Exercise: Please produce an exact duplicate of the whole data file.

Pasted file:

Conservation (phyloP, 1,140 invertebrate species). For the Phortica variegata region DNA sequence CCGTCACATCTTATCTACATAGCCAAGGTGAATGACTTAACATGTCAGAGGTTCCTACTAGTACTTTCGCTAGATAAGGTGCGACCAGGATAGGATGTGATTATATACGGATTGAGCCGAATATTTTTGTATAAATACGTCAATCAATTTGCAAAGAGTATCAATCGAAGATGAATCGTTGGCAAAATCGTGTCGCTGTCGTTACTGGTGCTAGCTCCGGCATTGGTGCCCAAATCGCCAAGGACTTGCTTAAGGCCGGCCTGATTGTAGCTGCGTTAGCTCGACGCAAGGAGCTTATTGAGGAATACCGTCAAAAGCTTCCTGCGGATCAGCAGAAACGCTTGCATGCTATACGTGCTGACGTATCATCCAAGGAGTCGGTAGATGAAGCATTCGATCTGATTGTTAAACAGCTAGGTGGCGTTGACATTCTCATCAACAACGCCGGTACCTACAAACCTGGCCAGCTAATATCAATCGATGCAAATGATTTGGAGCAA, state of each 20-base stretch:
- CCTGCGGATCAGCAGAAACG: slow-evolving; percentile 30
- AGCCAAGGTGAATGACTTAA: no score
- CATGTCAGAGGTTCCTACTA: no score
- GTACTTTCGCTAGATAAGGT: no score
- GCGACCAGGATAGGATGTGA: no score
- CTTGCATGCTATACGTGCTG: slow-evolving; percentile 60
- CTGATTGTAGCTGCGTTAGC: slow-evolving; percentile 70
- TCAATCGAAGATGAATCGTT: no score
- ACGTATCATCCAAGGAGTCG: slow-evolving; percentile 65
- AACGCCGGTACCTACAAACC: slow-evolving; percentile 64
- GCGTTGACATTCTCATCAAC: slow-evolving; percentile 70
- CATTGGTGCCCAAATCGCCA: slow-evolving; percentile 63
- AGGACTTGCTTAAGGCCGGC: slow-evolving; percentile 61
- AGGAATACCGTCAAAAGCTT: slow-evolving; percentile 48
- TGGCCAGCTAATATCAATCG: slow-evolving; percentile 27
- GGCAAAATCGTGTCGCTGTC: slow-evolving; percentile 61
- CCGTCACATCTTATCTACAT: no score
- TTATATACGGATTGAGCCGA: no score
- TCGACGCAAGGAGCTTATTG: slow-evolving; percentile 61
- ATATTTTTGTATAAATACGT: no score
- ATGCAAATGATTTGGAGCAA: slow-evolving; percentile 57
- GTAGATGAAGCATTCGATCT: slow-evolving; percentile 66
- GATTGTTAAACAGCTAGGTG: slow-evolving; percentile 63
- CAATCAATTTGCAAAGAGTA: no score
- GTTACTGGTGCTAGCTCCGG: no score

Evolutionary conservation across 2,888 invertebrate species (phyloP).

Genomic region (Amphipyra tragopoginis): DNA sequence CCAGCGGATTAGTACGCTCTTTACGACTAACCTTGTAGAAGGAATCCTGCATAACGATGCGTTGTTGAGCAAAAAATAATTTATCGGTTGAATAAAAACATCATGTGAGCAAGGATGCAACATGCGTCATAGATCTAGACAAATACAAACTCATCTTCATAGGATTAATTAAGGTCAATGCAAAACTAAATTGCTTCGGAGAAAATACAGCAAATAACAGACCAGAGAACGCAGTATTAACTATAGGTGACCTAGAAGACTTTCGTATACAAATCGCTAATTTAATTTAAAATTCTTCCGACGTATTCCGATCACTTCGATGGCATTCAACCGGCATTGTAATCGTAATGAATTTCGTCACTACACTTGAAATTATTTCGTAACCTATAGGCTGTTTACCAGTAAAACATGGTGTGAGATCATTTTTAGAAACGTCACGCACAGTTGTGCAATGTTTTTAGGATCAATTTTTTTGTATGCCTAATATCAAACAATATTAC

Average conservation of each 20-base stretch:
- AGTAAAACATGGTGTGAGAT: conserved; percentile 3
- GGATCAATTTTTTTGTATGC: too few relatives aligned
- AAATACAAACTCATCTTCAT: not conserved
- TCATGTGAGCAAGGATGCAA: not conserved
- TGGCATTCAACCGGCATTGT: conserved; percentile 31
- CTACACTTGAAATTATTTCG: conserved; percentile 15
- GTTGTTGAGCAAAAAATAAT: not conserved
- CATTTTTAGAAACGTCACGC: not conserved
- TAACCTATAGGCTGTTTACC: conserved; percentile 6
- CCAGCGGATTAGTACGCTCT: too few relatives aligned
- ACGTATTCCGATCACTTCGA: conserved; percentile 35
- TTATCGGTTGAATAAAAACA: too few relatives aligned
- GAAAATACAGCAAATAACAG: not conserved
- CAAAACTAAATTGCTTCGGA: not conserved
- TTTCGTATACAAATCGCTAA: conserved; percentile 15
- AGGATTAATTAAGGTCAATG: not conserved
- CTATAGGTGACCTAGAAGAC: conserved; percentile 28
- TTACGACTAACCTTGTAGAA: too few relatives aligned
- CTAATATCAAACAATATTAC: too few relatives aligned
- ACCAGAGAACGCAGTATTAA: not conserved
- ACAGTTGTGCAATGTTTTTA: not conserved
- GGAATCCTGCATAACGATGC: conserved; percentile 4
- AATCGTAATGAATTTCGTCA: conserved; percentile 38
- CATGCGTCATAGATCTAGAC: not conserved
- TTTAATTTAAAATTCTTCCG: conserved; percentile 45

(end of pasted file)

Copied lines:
Conservation (phyloP, 1,140 invertebrate species). For the Phortica variegata region DNA sequence CCGTCACATCTTATCTACATAGCCAAGGTGAATGACTTAACATGTCAGAGGTTCCTACTAGTACTTTCGCTAGATAAGGTGCGACCAGGATAGGATGTGATTATATACGGATTGAGCCGAATATTTTTGTATAAATACGTCAATCAATTTGCAAAGAGTATCAATCGAAGATGAATCGTTGGCAAAATCGTGTCGCTGTCGTTACTGGTGCTAGCTCCGGCATTGGTGCCCAAATCGCCAAGGACTTGCTTAAGGCCGGCCTGATTGTAGCTGCGTTAGCTCGACGCAAGGAGCTTATTGAGGAATACCGTCAAAAGCTTCCTGCGGATCAGCAGAAACGCTTGCATGCTATACGTGCTGACGTATCATCCAAGGAGTCGGTAGATGAAGCATTCGATCTGATTGTTAAACAGCTAGGTGGCGTTGACATTCTCATCAACAACGCCGGTACCTACAAACCTGGCCAGCTAATATCAATCGATGCAAATGATTTGGAGCAA, state of each 20-base stretch:
- CCTGCGGATCAGCAGAAACG: slow-evolving; percentile 30
- AGCCAAGGTGAATGACTTAA: no score
- CATGTCAGAGGTTCCTACTA: no score
- GTACTTTCGCTAGATAAGGT: no score
- GCGACCAGGATAGGATGTGA: no score
- CTTGCATGCTATACGTGCTG: slow-evolving; percentile 60
- CTGATTGTAGCTGCGTTAGC: slow-evolving; percentile 70
- TCAATCGAAGATGAATCGTT: no score
- ACGTATCATCCAAGGAGTCG: slow-evolving; percentile 65
- AACGCCGGTACCTACAAACC: slow-evolving; percentile 64
- GCGTTGACATTCTCATCAAC: slow-evolving; percentile 70
- CATTGGTGCCCAAATCGCCA: slow-evolving; percentile 63
- AGGACTTGCTTAAGGCCGGC: slow-evolving; percentile 61
- AGGAATACCGTCAAAAGCTT: slow-evolving; percentile 48
- TGGCCAGCTAATATCAATCG: slow-evolving; percentile 27
- GGCAAAATCGTGTCGCTGTC: slow-evolving; percentile 61
- CCGTCACATCTTATCTACAT: no score
- TTATATACGGATTGAGCCGA: no score
- TCGACGCAAGGAGCTTATTG: slow-evolving; percentile 61
- ATATTTTTGTATAAATACGT: no score
- ATGCAAATGATTTGGAGCAA: slow-evolving; percentile 57
- GTAGATGAAGCATTCGATCT: slow-evolving; percentile 66
- GATTGTTAAACAGCTAGGTG: slow-evolving; percentile 63
- CAATCAATTTGCAAAGAGTA: no score
- GTTACTGGTGCTAGCTCCGG: no score

Evolutionary conservation across 2,888 invertebrate species (phyloP).

Genomic region (Amphipyra tragopoginis): DNA sequence CCAGCGGATTAGTACGCTCTTTACGACTAACCTTGTAGAAGGAATCCTGCATAACGATGCGTTGTTGAGCAAAAAATAATTTATCGGTTGAATAAAAACATCATGTGAGCAAGGATGCAACATGCGTCATAGATCTAGACAAATACAAACTCATCTTCATAGGATTAATTAAGGTCAATGCAAAACTAAATTGCTTCGGAGAAAATACAGCAAATAACAGACCAGAGAACGCAGTATTAACTATAGGTGACCTAGAAGACTTTCGTATACAAATCGCTAATTTAATTTAAAATTCTTCCGACGTATTCCGATCACTTCGATGGCATTCAACCGGCATTGTAATCGTAATGAATTTCGTCACTACACTTGAAATTATTTCGTAACCTATAGGCTGTTTACCAGTAAAACATGGTGTGAGATCATTTTTAGAAACGTCACGCACAGTTGTGCAATGTTTTTAGGATCAATTTTTTTGTATGCCTAATATCAAACAATATTAC

Average conservation of each 20-base stretch:
- AGTAAAACATGGTGTGAGAT: conserved; percentile 3
- GGATCAATTTTTTTGTATGC: too few relatives aligned
- AAATACAAACTCATCTTCAT: not conserved
- TCATGTGAGCAAGGATGCAA: not conserved
- TGGCATTCAACCGGCATTGT: conserved; percentile 31
- CTACACTTGAAATTATTTCG: conserved; percentile 15
- GTTGTTGAGCAAAAAATAAT: not conserved
- CATTTTTAGAAACGTCACGC: not conserved
- TAACCTATAGGCTGTTTACC: conserved; percentile 6
- CCAGCGGATTAGTACGCTCT: too few relatives aligned
- ACGTATTCCGATCACTTCGA: conserved; percentile 35
- TTATCGGTTGAATAAAAACA: too few relatives aligned
- GAAAATACAGCAAATAACAG: not conserved
- CAAAACTAAATTGCTTCGGA: not conserved
- TTTCGTATACAAATCGCTAA: conserved; percentile 15
- AGGATTAATTAAGGTCAATG: not conserved
- CTATAGGTGACCTAGAAGAC: conserved; percentile 28
- TTACGACTAACCTTGTAGAA: too few relatives aligned
- CTAATATCAAACAATATTAC: too few relatives aligned
- ACCAGAGAACGCAGTATTAA: not conserved
- ACAGTTGTGCAATGTTTTTA: not conserved
- GGAATCCTGCATAACGATGC: conserved; percentile 4
- AATCGTAATGAATTTCGTCA: conserved; percentile 38
- CATGCGTCATAGATCTAGAC: not conserved
- TTTAATTTAAAATTCTTCCG: conserved; percentile 45